Robert Graves’ Poems

Given by a gentleman in a community in Dorset, to which we had been sent by two ladies in a health food shop.

These poems are integral to our memory of the place, and informed our next few months of wandering in ways we have yet not fully understood.

We recently put one of these poems onto our myspace site, and Robert Graves’ son wrote, with the challenging invitation of walking to Mallorca.

If you can buy a copy of Robert Grave’s autobiography, of which a great part deals with his time in the WW1 trenches, then you’ll be getting a good read.

Love without hope

Love without hope, as when the young bird-catcher
Swept off his hat to the Squire’s own daughter.
So let the imprisoned larks escape and fly
Singing about her head, as she rode by.

The Song of Bladeuwedd (trans. from medieval Welsh)

Not of my father or my mother
Was my blood, was my body.
I was spellbound by Gwdion,
Prime enchanter of the Britons,
When he formed me from nine blossoms,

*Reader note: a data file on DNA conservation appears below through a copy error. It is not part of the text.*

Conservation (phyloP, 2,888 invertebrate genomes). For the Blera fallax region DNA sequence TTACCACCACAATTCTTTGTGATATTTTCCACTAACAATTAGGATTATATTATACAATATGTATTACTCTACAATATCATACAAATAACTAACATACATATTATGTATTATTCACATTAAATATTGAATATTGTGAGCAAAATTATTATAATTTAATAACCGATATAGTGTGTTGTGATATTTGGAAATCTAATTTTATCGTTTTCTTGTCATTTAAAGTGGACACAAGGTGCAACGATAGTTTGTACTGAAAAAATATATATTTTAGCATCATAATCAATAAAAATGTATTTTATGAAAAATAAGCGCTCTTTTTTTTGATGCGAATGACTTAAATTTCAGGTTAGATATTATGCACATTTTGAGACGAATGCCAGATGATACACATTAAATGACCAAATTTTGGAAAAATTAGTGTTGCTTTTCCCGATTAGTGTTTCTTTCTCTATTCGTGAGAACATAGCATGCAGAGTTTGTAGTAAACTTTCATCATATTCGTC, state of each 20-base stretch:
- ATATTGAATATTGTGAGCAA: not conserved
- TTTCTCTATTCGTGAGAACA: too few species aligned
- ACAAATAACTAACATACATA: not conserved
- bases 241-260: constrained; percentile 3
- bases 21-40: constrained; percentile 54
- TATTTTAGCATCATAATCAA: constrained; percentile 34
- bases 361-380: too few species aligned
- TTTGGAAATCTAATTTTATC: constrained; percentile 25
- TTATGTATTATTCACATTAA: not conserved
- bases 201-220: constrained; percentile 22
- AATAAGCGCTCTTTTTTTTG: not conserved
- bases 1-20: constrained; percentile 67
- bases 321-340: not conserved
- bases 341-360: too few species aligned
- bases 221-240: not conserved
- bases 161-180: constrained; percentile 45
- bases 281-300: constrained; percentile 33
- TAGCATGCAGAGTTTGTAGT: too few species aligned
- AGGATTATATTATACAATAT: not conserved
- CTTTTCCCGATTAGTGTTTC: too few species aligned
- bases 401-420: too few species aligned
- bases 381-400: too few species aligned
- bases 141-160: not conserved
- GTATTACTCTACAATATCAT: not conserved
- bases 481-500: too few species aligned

Nine buds of various kind.
From primrose of the mountain,
Broom, meadow-sweet and cockle,
Together intertwined,
From the bean in its shade bearing
A white spectral army
Of earth, of earthly kind,
From blossoms of the nettle,
Oak, thorn and bashful chestnut –
Nine powers of nine flowers,
Nine powers in one combined,
Nine buds of plant and tree.
Long and white are my fingers
As the ninth wave of the sea

The White Goddess

All Saints revile her, and all sober men
Ruled by the God Apollo’s golden mean –
In scorn of which we sailed to find her
In distant regions likeliest to hold her
Whom we desired above all things to know,
Sister of the mirage and echo.

It was a virtue not to stay,
To go our headstrong and heroic way,
Seeking her out at the volcano’s head,
Among pack ice, or where the track had faded
Beyond the cavern of the seven sleepers.
Whose broad high brow was white as any leper’s,
Whose eyes were blue, with rowan-berry lips,
With hair curled honey-coloured to white hips.

The sap of spring in the young wood a-stir
Will celebrate with green the Mother,
And every song-bird shout awhile for her;
But we are gifted, even in November,
Rainiest of seasons, with so huge a sense
Of her nakedly worn magnificence
We forget cruelty and past betrayal,
Heedless of where the next bright bolt may fall

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